Everyone would love to find the perfect stock. But will you ever really find a stock that gives you everything you could possibly want?
One thing's for sure: If you don't look, you'll never find truly great investments. So let's first take a look at what you'd want to see from a perfect stock, and then decide if Charles Schwab
The quest for perfection
When you're looking for great stocks, you have to do your due diligence. It's not enough to rely on a single measure, because a stock that looks great based on one factor may turn out to be horrible in other ways. The best stocks, however, excel in many different areas, which all come together to make up a very attractive picture.
Some of the most basic yet important things to look for in a stock are:
- Growth. Expanding businesses show healthy revenue growth. While past growth is no guarantee that revenue will keep rising, it's certainly a better sign than a stagnant top line.
- Margins. Higher sales don't mean anything if a company can't turn them into profits. Strong margins ensure a company is able to turn revenue into profit.
- Balance sheet. Debt-laden companies have banks and bondholders competing with shareholders for management's attention. Companies with strong balance sheets don't have to worry about the distraction of debt.
- Money-making opportunities. Companies need to be able to turn their resources into profitable business opportunities. Return on equity helps measure how well a company is finding those opportunities.
- Valuation. You can't afford to pay too much for even the best companies. Earnings multiples are simple, but using normalized figures gives you a sense of how valuation fits into a longer-term context.
- Dividends. Investors are demanding tangible proof of profits, and there's nothing more tangible than getting a check every three months. Companies with solid dividends and strong commitments to increasing payouts treat shareholders well.
With those factors in mind, let's take a closer look at Schwab.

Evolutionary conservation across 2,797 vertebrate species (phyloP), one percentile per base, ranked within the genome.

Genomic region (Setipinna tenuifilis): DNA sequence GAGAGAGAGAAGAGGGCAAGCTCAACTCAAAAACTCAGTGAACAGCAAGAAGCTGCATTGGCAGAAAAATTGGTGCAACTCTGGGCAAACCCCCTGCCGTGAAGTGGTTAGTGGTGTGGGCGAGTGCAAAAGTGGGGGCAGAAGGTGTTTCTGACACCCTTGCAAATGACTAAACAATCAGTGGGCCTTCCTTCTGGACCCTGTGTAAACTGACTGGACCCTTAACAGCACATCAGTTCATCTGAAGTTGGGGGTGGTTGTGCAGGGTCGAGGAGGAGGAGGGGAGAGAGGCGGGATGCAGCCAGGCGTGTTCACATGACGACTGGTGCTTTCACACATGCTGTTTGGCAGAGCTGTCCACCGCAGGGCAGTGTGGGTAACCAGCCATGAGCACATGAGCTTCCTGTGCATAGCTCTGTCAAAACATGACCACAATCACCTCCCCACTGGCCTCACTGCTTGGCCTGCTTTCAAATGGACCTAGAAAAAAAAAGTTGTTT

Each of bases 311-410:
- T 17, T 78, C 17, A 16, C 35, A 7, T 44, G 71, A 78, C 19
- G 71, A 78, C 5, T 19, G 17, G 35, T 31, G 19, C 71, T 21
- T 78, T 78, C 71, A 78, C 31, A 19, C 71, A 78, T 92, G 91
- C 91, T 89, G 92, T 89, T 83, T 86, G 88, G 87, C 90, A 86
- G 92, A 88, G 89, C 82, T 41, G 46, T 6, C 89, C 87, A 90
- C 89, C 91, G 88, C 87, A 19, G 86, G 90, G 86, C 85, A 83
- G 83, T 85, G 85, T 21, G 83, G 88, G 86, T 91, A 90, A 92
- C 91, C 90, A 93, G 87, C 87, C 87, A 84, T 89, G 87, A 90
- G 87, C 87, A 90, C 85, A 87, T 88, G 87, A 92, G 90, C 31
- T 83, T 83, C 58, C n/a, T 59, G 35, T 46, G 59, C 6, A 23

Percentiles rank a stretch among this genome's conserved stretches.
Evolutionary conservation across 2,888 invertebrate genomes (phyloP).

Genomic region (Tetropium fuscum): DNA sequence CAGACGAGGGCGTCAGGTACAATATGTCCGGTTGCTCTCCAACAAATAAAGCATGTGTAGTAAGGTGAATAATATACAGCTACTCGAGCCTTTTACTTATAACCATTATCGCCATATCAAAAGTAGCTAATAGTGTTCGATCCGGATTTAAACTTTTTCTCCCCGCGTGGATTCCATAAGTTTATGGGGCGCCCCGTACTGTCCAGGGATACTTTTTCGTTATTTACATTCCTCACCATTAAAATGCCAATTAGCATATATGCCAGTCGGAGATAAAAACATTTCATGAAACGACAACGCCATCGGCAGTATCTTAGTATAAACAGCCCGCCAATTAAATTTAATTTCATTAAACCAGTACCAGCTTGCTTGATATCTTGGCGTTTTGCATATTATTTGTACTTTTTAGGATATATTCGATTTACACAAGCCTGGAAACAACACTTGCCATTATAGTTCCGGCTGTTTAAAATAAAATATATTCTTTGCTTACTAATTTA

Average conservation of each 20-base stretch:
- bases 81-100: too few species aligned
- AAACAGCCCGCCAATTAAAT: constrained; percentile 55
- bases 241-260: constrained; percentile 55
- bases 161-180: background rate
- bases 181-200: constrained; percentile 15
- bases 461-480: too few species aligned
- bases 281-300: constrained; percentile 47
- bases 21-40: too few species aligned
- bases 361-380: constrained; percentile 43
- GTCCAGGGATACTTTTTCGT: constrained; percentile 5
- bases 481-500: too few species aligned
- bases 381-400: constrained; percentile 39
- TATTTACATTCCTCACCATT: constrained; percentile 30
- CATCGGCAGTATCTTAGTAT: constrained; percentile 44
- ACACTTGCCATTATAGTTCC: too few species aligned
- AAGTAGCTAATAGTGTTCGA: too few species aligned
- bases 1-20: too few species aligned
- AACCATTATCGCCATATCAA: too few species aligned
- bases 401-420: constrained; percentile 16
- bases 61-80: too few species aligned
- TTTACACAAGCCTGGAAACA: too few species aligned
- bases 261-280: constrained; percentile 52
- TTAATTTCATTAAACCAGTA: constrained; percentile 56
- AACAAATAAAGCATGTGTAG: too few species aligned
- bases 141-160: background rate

|Factor||What We Want to See||Actual||Pass or Fail?|
|Growth||5-year annual revenue growth > 15%||3.3%||Fail|
|1-year revenue growth > 12%||2.1%||Fail|
|Margins||Gross margin > 35%||100%||Pass|
|Net margin > 15%||10.7%||Fail|
|Balance sheet||Debt to equity < 50%||33.3%||Pass|
|Current ratio > 1.3||0.60||Fail|
|Opportunities||Return on equity > 15%||8.2%||Fail|
|Valuation||Normalized P/E < 20||27.40||Fail|
|Dividends||Current yield > 2%||1.3%||Fail|
|5-year dividend growth > 10%||21.9%||Pass|
|Total Score||3 out of 10|
Source: Capital IQ, a division of Standard and Poor's. Total score = number of passes.
Schwab's score of three isn't perfect. But the company that revolutionized the brokerage industry has made some interesting moves in the last year or so.
The world of online brokers may seem like a pretty boring place. But lately, it's been the battleground for an intense price war. Schwab fired the opening shot in late 2009 by cutting commissions and offering a new line of free exchange-traded funds. In the ensuing months, Fidelity, Vanguard, and most recently TD AMERITRADE
So far, the move has done a good job of bringing assets to Schwab. In 2010, Schwab's ETFs gathered $2.1 billion in assets, which is an excellent start in what's becoming a cutthroat industry.
Unfortunately, not everything has gone Schwab's way. The company had to pay a $118 million fine to the Securities and Exchange Commission for misleading investors about its YieldPlus short-term bond fund. While the company is performing better financially than struggling E*TRADE Financial
Schwab has a strong brand that it has used to gain a foothold in the ETF industry. Nevertheless, despite its good reputation, it seems unlikely that Schwab will turn slow growth, low net margins, and weak financial performance into perfection in the years to come.
No stock is a sure thing, but some stocks are a lot closer to perfect than others. By looking for the perfect stock, you'll go a long way toward improving your investing prowess and learning how to separate out the best investments from the rest.
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